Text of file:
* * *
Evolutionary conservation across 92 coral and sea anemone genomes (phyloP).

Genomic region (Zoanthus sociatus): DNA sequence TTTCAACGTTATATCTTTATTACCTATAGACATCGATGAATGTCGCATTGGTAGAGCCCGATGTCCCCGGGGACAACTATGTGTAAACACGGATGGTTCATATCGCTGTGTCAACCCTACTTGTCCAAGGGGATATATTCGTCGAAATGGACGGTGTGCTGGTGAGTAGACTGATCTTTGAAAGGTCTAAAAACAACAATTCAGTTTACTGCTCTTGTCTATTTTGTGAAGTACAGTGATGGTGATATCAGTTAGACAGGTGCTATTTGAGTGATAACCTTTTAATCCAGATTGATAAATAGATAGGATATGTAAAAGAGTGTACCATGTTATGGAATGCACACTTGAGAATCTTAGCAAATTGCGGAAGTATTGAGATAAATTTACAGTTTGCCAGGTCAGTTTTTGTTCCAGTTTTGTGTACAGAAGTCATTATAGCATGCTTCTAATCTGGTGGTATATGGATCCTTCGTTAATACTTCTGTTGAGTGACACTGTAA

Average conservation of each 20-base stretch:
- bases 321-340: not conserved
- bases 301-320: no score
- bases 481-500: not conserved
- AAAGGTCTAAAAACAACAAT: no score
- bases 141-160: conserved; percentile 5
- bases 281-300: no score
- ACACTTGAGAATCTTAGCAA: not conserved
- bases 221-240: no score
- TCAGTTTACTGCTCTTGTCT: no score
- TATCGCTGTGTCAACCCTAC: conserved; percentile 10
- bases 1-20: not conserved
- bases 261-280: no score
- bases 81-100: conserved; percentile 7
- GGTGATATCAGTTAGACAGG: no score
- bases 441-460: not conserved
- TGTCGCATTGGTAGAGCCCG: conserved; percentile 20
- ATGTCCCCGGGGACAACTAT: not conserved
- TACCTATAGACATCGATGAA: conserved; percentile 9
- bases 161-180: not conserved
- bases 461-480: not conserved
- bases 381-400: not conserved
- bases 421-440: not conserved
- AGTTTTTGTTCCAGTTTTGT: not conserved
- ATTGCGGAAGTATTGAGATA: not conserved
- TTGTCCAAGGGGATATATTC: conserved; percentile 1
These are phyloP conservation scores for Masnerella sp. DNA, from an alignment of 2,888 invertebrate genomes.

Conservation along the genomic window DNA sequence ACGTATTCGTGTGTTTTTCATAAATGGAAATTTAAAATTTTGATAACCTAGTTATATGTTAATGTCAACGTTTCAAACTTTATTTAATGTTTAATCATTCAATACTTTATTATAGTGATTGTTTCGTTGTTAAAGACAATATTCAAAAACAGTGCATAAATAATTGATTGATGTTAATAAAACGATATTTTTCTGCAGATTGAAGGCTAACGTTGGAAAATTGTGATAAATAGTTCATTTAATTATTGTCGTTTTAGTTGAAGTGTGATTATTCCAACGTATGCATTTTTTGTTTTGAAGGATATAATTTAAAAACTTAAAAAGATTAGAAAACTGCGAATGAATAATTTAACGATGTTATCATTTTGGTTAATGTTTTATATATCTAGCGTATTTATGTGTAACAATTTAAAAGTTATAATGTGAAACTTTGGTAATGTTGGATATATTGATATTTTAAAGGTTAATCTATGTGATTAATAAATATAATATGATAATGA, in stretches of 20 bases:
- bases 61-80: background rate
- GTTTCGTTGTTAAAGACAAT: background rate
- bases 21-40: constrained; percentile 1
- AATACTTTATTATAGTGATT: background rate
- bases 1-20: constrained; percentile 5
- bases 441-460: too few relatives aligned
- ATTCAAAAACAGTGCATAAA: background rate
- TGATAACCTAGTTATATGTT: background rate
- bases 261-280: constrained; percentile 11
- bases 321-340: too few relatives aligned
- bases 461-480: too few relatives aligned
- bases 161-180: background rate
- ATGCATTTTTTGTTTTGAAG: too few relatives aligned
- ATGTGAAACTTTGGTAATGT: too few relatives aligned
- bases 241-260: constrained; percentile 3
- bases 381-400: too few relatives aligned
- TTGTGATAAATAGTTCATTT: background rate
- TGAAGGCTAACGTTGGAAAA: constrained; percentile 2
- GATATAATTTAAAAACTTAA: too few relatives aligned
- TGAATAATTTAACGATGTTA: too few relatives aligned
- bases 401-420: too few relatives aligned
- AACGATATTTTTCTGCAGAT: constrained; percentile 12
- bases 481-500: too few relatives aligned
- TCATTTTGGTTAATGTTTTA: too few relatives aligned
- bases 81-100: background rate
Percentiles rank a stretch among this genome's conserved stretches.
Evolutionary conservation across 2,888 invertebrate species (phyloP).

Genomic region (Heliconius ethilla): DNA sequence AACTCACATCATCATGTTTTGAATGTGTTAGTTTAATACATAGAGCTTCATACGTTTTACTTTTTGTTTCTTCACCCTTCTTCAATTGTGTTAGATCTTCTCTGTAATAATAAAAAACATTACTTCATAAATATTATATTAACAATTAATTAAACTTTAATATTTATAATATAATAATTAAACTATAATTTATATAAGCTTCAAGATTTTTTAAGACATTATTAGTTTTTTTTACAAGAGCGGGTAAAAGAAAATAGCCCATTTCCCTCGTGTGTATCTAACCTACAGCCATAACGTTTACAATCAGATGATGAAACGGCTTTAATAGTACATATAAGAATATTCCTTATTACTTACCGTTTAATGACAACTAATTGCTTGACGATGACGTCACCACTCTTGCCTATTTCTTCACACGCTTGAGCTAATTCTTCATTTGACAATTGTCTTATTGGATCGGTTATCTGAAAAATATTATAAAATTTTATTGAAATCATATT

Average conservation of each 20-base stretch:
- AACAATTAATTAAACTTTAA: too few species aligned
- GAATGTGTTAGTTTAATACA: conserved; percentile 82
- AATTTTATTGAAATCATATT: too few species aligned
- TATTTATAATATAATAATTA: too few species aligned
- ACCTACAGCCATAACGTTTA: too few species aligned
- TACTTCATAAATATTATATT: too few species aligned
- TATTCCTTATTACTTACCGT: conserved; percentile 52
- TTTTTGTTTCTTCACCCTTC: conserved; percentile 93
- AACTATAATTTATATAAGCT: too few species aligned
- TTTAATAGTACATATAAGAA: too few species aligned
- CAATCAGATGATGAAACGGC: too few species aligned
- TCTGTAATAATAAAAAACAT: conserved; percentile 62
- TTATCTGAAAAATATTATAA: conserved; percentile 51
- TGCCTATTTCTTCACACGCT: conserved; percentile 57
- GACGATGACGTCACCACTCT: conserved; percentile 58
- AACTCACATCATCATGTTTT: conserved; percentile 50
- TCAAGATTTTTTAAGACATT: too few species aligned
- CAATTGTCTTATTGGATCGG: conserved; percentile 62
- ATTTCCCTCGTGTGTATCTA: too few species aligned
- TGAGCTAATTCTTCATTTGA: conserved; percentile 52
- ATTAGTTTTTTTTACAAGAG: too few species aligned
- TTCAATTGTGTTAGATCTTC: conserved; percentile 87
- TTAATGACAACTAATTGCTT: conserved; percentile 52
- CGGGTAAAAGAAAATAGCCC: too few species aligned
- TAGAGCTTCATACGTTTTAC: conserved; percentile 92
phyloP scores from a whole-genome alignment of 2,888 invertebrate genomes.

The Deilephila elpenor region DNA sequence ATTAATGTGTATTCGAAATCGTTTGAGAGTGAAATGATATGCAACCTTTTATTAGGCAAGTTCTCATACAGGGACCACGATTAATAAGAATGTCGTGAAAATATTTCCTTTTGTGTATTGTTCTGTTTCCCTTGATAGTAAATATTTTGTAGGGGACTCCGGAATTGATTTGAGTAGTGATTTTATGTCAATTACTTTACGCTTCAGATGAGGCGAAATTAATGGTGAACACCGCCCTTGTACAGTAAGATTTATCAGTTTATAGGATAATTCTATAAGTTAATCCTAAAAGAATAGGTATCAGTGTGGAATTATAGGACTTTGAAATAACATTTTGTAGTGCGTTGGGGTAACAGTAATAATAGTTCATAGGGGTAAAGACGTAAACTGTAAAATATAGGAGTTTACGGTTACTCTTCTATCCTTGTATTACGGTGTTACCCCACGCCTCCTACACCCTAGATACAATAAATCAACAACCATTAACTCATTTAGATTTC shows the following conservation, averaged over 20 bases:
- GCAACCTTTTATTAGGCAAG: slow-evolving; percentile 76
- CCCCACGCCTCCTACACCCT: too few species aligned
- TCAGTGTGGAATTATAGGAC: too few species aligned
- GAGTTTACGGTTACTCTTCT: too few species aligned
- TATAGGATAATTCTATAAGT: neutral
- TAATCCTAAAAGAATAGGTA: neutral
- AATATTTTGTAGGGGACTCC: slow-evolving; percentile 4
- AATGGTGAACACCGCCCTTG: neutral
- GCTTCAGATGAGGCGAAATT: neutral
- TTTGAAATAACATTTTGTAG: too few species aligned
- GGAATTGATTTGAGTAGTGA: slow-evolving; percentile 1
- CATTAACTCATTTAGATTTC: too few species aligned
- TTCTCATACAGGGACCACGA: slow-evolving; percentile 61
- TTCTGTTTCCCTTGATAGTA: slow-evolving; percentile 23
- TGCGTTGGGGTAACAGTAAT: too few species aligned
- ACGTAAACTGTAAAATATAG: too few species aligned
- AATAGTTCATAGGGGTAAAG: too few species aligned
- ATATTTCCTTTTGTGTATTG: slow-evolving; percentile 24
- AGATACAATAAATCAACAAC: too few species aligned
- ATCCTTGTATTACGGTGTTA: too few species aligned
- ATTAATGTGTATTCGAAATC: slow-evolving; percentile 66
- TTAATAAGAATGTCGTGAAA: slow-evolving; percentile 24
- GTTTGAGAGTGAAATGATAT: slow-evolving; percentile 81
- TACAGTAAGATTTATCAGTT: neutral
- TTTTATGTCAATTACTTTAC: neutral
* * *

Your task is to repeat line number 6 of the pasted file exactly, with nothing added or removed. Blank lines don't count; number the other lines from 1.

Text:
- bases 481-500: not conserved